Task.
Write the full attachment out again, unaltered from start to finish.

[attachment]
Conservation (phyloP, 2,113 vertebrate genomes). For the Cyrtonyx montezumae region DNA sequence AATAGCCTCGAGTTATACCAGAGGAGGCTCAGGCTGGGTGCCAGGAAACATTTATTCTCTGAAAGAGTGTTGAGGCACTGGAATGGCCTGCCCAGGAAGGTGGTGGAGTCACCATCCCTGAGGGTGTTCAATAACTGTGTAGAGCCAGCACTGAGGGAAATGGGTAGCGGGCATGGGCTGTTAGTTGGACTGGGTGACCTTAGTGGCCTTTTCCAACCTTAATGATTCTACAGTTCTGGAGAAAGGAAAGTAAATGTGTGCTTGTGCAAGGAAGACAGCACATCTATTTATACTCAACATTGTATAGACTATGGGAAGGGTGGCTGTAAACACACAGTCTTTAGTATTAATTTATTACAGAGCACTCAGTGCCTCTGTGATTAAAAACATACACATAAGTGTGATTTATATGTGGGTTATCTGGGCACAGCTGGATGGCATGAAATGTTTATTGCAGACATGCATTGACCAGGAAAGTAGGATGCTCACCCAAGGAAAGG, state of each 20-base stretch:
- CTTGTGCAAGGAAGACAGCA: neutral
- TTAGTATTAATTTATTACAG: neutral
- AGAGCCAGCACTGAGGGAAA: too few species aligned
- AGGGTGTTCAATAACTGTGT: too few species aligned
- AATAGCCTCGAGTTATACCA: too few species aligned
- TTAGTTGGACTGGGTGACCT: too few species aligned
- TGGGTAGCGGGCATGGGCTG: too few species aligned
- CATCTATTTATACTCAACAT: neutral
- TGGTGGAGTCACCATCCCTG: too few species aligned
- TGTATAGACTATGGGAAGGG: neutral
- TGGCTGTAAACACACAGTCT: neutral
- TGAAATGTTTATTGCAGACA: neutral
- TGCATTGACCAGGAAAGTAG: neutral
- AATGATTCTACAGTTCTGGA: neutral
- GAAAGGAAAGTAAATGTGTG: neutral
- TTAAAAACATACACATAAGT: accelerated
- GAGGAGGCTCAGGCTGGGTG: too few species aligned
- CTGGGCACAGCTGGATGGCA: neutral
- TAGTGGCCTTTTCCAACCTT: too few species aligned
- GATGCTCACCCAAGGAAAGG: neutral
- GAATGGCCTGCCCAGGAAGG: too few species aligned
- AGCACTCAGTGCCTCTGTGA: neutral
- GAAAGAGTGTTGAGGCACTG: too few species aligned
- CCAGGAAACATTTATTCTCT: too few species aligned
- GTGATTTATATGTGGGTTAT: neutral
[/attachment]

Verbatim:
Conservation (phyloP, 2,113 vertebrate genomes). For the Cyrtonyx montezumae region DNA sequence AATAGCCTCGAGTTATACCAGAGGAGGCTCAGGCTGGGTGCCAGGAAACATTTATTCTCTGAAAGAGTGTTGAGGCACTGGAATGGCCTGCCCAGGAAGGTGGTGGAGTCACCATCCCTGAGGGTGTTCAATAACTGTGTAGAGCCAGCACTGAGGGAAATGGGTAGCGGGCATGGGCTGTTAGTTGGACTGGGTGACCTTAGTGGCCTTTTCCAACCTTAATGATTCTACAGTTCTGGAGAAAGGAAAGTAAATGTGTGCTTGTGCAAGGAAGACAGCACATCTATTTATACTCAACATTGTATAGACTATGGGAAGGGTGGCTGTAAACACACAGTCTTTAGTATTAATTTATTACAGAGCACTCAGTGCCTCTGTGATTAAAAACATACACATAAGTGTGATTTATATGTGGGTTATCTGGGCACAGCTGGATGGCATGAAATGTTTATTGCAGACATGCATTGACCAGGAAAGTAGGATGCTCACCCAAGGAAAGG, state of each 20-base stretch:
- CTTGTGCAAGGAAGACAGCA: neutral
- TTAGTATTAATTTATTACAG: neutral
- AGAGCCAGCACTGAGGGAAA: too few species aligned
- AGGGTGTTCAATAACTGTGT: too few species aligned
- AATAGCCTCGAGTTATACCA: too few species aligned
- TTAGTTGGACTGGGTGACCT: too few species aligned
- TGGGTAGCGGGCATGGGCTG: too few species aligned
- CATCTATTTATACTCAACAT: neutral
- TGGTGGAGTCACCATCCCTG: too few species aligned
- TGTATAGACTATGGGAAGGG: neutral
- TGGCTGTAAACACACAGTCT: neutral
- TGAAATGTTTATTGCAGACA: neutral
- TGCATTGACCAGGAAAGTAG: neutral
- AATGATTCTACAGTTCTGGA: neutral
- GAAAGGAAAGTAAATGTGTG: neutral
- TTAAAAACATACACATAAGT: accelerated
- GAGGAGGCTCAGGCTGGGTG: too few species aligned
- CTGGGCACAGCTGGATGGCA: neutral
- TAGTGGCCTTTTCCAACCTT: too few species aligned
- GATGCTCACCCAAGGAAAGG: neutral
- GAATGGCCTGCCCAGGAAGG: too few species aligned
- AGCACTCAGTGCCTCTGTGA: neutral
- GAAAGAGTGTTGAGGCACTG: too few species aligned
- CCAGGAAACATTTATTCTCT: too few species aligned
- GTGATTTATATGTGGGTTAT: neutral